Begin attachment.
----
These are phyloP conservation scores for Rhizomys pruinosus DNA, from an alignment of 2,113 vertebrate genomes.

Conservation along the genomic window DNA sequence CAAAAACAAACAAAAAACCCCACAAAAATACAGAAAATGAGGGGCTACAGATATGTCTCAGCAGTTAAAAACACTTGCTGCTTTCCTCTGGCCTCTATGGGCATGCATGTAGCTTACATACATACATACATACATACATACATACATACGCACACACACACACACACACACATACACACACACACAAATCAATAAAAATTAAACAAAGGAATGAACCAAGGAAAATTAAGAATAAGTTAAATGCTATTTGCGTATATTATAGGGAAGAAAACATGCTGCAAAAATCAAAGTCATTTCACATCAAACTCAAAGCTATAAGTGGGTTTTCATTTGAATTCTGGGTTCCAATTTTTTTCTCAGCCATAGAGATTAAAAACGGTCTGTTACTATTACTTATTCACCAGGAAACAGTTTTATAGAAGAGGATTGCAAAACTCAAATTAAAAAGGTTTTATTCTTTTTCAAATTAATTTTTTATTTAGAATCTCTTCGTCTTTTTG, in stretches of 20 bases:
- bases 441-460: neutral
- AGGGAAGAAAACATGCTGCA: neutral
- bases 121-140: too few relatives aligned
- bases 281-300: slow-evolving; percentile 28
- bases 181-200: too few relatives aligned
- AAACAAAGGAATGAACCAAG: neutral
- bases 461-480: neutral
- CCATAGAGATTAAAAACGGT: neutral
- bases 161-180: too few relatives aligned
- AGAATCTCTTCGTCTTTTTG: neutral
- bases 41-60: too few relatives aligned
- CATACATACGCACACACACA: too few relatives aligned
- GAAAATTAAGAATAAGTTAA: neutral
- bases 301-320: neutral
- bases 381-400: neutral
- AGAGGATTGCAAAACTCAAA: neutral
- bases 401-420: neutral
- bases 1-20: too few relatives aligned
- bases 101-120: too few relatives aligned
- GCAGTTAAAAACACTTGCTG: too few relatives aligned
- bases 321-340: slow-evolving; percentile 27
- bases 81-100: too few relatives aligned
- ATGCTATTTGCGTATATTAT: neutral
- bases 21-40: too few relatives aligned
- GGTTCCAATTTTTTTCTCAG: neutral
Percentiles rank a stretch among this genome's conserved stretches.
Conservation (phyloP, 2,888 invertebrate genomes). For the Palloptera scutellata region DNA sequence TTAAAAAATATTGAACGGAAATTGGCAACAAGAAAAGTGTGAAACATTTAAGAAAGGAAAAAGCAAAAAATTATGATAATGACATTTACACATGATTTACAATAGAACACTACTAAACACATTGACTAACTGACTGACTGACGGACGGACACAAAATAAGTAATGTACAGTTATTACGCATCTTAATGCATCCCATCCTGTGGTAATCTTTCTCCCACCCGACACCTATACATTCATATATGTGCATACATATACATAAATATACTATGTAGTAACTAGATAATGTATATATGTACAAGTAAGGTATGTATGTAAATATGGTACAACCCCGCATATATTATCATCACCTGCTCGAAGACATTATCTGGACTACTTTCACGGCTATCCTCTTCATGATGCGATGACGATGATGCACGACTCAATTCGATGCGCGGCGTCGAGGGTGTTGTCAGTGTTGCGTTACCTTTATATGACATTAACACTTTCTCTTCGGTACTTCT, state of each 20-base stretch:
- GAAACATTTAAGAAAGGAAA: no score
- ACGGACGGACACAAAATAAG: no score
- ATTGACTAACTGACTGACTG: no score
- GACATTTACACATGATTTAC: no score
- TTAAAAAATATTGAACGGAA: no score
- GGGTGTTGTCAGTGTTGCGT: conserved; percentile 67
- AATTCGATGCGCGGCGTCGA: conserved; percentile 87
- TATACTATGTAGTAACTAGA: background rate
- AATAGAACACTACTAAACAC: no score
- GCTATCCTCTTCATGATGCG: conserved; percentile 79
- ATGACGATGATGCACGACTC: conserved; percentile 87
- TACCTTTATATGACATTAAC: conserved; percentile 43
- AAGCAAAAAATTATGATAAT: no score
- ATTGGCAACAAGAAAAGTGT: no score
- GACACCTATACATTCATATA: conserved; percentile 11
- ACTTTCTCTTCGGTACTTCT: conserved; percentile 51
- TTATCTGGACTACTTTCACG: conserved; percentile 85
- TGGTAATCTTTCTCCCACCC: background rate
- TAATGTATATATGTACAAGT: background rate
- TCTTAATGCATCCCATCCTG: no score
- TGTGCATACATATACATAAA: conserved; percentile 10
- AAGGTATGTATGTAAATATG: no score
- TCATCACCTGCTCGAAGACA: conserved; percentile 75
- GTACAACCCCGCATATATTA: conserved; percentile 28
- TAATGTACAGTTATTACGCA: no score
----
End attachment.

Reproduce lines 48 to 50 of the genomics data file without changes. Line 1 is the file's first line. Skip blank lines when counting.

- TAATGTATATATGTACAAGT: background rate
- TCTTAATGCATCCCATCCTG: no score
- TGTGCATACATATACATAAA: conserved; percentile 10